Word of the day – 聽筒

聽筒 [听筒] (tīngtǒng) is Chinese for telephone receiver; headphone; earphone; earpiece and stethoscope. Its literal meaning is “hearing tube” – 聽 = to hear; to obey, and 筒 = tube; cylinder.

I found this word in an online Chinese dictionary I came across yesterday which looks very useful. You can search for Chinese words or characters using their characters or pinyin spelling, and the entries include traditional and simplified characters, pinyin, recordings of the pronunciation, related words, and English and French equivalents. There’s even the option of inputting characters by hand.

The dictionary seems to be part of the Chinese Tools site, which contains a translator, text-to-speech, name translators for Chinese, Japanese, Korean, Tibetan and other scripts, and other useful tools.

7 thoughts on “Word of the day – 聽筒

  1. Interesting sounding word. I also like the word for telephone receiver in Japanese, one of the rare 3 Kanji-3 syllable words: 受話器 (じゅわき、juwaki), literally receive-talk-instrument.

  2. A nice dictionary, but I know a better one. Zhongwen.com. What I love in it best is that each character is a link you can click on and get the page for it.

  3. I like this chinese tools site http://www.chinese-tools.com/ which has a lot of characters and examples. It’s the first one I go to. It also has a writing pad so that you can enter a character with your mouse.

    Zhongwen.com is good for some characters and I like it to search for a character when I don’t know the radical on which it is based but the dictionary is limited.

    Thanks for the link to this dictionary, Simon. I will have to spend some time looking at it.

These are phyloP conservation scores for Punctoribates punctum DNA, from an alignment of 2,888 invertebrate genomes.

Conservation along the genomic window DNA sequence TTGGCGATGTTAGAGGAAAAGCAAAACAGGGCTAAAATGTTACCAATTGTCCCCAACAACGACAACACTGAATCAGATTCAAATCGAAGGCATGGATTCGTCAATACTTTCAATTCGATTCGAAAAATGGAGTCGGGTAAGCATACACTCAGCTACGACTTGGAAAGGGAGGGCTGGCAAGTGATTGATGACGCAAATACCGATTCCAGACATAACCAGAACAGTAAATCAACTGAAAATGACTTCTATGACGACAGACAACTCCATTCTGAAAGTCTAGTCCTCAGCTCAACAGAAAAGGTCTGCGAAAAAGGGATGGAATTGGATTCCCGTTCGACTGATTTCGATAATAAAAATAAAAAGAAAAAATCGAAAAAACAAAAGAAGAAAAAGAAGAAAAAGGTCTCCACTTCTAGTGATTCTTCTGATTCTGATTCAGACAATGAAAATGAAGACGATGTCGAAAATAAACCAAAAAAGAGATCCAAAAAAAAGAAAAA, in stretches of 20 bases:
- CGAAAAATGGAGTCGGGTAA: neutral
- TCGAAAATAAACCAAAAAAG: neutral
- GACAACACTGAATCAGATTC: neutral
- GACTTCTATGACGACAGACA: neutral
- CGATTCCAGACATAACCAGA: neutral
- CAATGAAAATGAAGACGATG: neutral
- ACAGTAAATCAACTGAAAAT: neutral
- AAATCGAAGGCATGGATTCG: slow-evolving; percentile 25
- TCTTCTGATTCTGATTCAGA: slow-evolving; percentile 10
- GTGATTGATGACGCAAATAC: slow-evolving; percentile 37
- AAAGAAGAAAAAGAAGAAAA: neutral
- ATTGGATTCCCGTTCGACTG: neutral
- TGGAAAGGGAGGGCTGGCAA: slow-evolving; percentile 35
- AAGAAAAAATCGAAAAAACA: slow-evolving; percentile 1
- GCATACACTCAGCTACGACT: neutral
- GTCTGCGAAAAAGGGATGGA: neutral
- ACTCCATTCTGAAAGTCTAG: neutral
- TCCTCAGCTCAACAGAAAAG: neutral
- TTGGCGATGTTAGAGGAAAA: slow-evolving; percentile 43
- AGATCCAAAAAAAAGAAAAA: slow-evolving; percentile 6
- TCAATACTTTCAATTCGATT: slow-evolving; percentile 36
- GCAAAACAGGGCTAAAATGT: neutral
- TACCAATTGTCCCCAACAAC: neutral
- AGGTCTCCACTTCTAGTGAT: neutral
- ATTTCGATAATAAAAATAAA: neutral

4. Thanks for the links. The words for telephone receiver in the other 2 CJKV languages are 전화 수신기 [Jeonhwa susingi] (telephone-receiver/earphone) in Korean and ống nghe (tube/pipe-to hear/listen) in Vietnamese.

    It’s interesting how the word telephone is from a common origin in all 4: 電話 (dianhua), 전화 (jeonhwa), でんわ (denwa) and điện-thoại, yet the term for the receiver is all different.

  5. I’ll quickly plug http://www.mdbg.net/chindict/chindict.php, which is what I use. As I have a graphics tablet, the handwriting input is really useful for characters I’m struggling with. It’s also got searching by radical & strokes, and a rough translation function that shows both an approximate translation and, underneath, dictionary entries for individual characters and words. Character entries have stroke order and audio files, and complex characters can be broken down for you. There’s also practice tools for characters and words, and practical tools for typing pinyin and characters. Oh, and it’s free.

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